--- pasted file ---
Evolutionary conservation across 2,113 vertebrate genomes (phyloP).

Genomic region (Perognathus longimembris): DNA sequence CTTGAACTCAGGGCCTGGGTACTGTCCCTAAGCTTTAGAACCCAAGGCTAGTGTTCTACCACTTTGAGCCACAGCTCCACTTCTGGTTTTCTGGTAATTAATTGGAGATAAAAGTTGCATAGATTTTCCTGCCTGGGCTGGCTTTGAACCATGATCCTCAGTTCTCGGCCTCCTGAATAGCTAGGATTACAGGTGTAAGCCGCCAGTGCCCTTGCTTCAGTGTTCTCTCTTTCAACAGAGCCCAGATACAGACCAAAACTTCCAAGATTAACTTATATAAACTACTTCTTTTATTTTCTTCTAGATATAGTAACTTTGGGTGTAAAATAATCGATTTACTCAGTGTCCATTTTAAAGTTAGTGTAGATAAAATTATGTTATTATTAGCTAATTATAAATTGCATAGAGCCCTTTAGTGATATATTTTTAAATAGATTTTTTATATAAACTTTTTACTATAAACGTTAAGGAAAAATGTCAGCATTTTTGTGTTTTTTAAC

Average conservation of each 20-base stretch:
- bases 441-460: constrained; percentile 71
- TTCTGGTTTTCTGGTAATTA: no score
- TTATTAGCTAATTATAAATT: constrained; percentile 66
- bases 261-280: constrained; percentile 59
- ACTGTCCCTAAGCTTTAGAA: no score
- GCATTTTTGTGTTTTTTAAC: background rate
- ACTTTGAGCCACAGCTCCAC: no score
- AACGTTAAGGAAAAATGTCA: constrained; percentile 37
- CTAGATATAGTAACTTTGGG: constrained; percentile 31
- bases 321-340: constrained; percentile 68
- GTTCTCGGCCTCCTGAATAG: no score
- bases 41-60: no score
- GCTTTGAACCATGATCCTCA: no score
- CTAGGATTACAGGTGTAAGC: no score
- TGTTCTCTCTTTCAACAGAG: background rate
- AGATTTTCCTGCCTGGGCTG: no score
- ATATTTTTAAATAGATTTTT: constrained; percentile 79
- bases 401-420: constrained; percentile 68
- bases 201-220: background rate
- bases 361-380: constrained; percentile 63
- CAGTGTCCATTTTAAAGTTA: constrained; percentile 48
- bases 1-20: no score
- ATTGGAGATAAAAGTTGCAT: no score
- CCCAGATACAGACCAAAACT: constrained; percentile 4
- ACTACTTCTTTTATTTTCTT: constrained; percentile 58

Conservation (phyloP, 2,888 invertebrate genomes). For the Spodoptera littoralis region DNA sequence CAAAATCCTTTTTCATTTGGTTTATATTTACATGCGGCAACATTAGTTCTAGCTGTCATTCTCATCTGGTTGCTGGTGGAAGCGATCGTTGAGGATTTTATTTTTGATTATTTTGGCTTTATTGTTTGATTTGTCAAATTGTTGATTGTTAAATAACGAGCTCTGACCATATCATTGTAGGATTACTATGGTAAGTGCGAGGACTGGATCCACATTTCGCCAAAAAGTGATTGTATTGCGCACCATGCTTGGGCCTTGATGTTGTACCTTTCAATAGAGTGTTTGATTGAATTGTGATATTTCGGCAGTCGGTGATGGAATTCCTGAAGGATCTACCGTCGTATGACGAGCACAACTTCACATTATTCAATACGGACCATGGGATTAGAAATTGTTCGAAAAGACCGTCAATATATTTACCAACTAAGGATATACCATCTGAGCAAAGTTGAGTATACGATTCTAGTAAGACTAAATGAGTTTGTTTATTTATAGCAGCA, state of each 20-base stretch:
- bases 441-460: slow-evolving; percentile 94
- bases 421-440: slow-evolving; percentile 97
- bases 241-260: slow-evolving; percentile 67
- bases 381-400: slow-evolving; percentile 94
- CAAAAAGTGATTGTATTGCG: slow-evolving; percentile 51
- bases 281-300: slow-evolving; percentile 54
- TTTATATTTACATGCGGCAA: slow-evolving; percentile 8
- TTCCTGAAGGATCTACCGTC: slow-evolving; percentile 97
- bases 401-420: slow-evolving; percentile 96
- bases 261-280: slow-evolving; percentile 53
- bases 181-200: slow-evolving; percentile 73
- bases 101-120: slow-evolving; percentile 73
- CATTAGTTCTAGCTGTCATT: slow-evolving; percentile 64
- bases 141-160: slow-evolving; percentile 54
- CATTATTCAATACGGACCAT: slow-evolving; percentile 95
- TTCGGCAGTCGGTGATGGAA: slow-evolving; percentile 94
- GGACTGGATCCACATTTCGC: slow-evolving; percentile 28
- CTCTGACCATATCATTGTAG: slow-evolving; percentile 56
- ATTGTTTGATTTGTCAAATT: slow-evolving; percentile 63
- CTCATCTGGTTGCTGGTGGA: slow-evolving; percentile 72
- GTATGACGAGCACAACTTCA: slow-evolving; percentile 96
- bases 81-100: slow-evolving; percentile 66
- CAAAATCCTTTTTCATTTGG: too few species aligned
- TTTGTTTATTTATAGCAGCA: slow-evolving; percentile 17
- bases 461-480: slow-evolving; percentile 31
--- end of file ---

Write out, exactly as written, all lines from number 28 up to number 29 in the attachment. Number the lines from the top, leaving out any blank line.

- ACTACTTCTTTTATTTTCTT: constrained; percentile 58

Conservation (phyloP, 2,888 invertebrate genomes). For the Spodoptera littoralis region DNA sequence CAAAATCCTTTTTCATTTGGTTTATATTTACATGCGGCAACATTAGTTCTAGCTGTCATTCTCATCTGGTTGCTGGTGGAAGCGATCGTTGAGGATTTTATTTTTGATTATTTTGGCTTTATTGTTTGATTTGTCAAATTGTTGATTGTTAAATAACGAGCTCTGACCATATCATTGTAGGATTACTATGGTAAGTGCGAGGACTGGATCCACATTTCGCCAAAAAGTGATTGTATTGCGCACCATGCTTGGGCCTTGATGTTGTACCTTTCAATAGAGTGTTTGATTGAATTGTGATATTTCGGCAGTCGGTGATGGAATTCCTGAAGGATCTACCGTCGTATGACGAGCACAACTTCACATTATTCAATACGGACCATGGGATTAGAAATTGTTCGAAAAGACCGTCAATATATTTACCAACTAAGGATATACCATCTGAGCAAAGTTGAGTATACGATTCTAGTAAGACTAAATGAGTTTGTTTATTTATAGCAGCA, state of each 20-base stretch: